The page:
The equity underlying the grants must be given a fair market value for tax purposes under Internal Revenue Code Section 409A, as well as a fair value for financial reporting purposes by a qualified valuation specialist when options are issued. The IRS will use this figure for income tax purposes for both issuance and exercise, while the SEC will materially review stock compensation expense reporting and require key disclosures from management. If regulatory entities believe that the pricing of the options was below market value, there could be a process delay which can have a negative impact on deal timing and, ultimately, closing if market conditions shift.
Frequently, as a growth company that may not yet be cash flow positive is preparing for a SPAC acquisition or IPO, there is a need to secure relatively short-term bridge funding. This capital helps with short-term funding while the larger public deal is finalized. In these circumstances, the company may issue convertible notes, where the terms will offer investors the right to convert the notes into company shares when the company goes public, often at a 10-20% discount to the initial public price. These bridge rounds provide capital without the need to negotiate and establish a new preferred stock round price, which may save time, and also aligns the funding with a potential public pricing process.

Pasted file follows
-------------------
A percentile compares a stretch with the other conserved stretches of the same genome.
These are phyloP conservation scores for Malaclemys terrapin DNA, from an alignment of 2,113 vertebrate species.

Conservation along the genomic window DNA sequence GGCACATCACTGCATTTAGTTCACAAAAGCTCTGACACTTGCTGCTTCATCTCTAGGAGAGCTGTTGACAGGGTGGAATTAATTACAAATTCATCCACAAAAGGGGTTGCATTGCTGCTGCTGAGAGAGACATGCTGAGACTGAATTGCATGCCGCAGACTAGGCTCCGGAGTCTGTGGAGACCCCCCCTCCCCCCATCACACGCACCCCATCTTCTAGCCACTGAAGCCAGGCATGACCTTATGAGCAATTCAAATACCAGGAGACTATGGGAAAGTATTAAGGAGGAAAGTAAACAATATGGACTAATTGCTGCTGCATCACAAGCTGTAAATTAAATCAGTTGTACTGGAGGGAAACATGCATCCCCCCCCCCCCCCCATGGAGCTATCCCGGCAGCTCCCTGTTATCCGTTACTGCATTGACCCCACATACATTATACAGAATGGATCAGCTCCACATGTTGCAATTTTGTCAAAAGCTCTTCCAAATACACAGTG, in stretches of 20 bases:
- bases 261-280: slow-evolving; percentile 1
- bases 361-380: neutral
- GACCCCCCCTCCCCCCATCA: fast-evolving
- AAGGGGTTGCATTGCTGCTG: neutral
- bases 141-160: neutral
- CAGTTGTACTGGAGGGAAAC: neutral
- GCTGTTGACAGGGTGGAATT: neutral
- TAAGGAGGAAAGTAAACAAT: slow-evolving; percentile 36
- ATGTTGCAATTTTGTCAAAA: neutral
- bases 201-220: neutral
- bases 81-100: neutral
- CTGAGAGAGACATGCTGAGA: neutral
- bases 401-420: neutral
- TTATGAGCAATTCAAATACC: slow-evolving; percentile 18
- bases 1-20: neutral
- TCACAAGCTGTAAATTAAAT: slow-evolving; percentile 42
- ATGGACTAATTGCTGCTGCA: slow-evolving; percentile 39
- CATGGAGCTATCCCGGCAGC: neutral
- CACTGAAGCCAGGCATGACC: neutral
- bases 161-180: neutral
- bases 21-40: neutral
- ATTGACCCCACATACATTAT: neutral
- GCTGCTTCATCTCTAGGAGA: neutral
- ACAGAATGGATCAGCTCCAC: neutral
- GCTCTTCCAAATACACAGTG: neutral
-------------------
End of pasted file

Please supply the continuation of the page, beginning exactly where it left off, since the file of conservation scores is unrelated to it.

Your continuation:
However, once this funding is secured, there are accounting and valuation ramifications that are often quite complex. As the company prepares to become public, the notes will need to be assessed for complex features that may require separate accounting with recurring quarterly valuations of fair value for each required reporting period based on the terms of the notes and other key assumptions, including potential exit terms and probabilities. Additionally, if the notes are amended, the company is sold, or it secures another priced round of funding before going public, the notes terms and values could change, which would also require a new fair value conclusion.
Another area that companies need to be aware of when considering key estimates is related to the ongoing accounting changes for leased assets. The Financial Accounting Standards Board (FASB) issued new standards (Accounting Standards Codification 842), which became effective in 2019 for public companies, requiring them to capitalize and record leases on their balance sheets. Private companies will be required to follow this standard for periods beginning after Dec. 15, 2021.